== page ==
Faculty-Student Research Grant Helps Fund Project
For this thesis Gavin Nachbar ’14 developed and conducted a variation of the economics experiment called the “Centipede Game,” a famous paradox of rationality in the field of economics and game theory. Nachbar is the co-recipient of the Robert E. Rubin Award in Mathematical Economics, which is presented to the outstanding senior graduate in mathematical economics.
The Centipede Game is deceptively simple - a group of anonymous players are sequentially given the chance to either end the game for a high personal payoff, or pass to the next player to increase the gains for the group as a whole. However, if a player chooses to pass, he risks receiving a much lower payoff if the next player decides to end the game and take the high payoff for himself.
Nachbar’s thesis, “Experimental Findings and Adaptive Learning in a Five-Person Centipede Game,” looks at what happens to cooperation levels within a group when the size of the group increases.
During the summer of 2013, Nachbar, a Colorado College mathematical economics major from Amherst, Mass., received a faculty-student research grant with Associate Economics Professor Jim Parco to fund the development of the software necessary to run a five-player group decision-making game, as an extension on previously run studies with a three-person group. He spent eight months developing the software program, teaching himself to write computer programs in Python – a massive undertaking in itself. By Block 5 Nachbar and Parco were ready to run the trial sessions.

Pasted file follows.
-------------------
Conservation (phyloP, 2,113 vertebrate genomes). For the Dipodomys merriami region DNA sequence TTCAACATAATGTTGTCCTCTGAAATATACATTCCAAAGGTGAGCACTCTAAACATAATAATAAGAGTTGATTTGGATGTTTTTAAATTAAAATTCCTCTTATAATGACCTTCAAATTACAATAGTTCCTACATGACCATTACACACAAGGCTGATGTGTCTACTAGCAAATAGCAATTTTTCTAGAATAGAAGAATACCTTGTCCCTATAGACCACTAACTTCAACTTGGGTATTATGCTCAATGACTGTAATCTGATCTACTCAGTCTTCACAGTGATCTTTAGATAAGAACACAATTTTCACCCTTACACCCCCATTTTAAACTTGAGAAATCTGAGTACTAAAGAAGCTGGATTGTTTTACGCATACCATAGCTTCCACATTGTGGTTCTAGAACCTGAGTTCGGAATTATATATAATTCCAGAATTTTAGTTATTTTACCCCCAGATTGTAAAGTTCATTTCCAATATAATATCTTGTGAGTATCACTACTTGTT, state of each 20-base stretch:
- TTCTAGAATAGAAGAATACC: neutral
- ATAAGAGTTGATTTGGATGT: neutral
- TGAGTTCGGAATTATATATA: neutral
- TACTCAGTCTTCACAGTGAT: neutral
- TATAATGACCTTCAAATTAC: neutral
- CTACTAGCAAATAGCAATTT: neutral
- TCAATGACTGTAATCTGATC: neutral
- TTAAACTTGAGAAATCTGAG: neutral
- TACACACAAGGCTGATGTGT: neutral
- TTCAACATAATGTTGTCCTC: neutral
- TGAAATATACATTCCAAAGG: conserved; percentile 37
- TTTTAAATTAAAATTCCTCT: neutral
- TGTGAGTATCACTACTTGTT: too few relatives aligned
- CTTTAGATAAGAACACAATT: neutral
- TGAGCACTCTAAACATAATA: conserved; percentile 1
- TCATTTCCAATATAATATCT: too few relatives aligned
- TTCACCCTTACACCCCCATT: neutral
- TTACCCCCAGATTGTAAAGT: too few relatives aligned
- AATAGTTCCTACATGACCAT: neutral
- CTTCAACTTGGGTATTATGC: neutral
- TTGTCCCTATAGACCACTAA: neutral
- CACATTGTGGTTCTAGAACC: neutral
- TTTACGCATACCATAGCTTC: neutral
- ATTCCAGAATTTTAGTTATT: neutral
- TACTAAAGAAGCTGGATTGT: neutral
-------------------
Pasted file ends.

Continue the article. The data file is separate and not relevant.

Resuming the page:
The experiment was designed to study decision-making behavior in small groups. “The Centipede Game tests the ability of a group of strangers to cooperate and earn more for the group despite each one having the opportunity to end the game and earn more for himself,” Nachbar said. For the experimental economics game to work and to prevent attempts at collusion, it’s important that the players don’t know one another and are unaware of the purpose of the game. Parco had run a similar previous study at the University of Arizona, but conducting it at Colorado College presented unique challenges – with such a small, close campus, many students know each other. Nachbar scoured Facebook friend pages in an attempt to be sure participants did not know one another.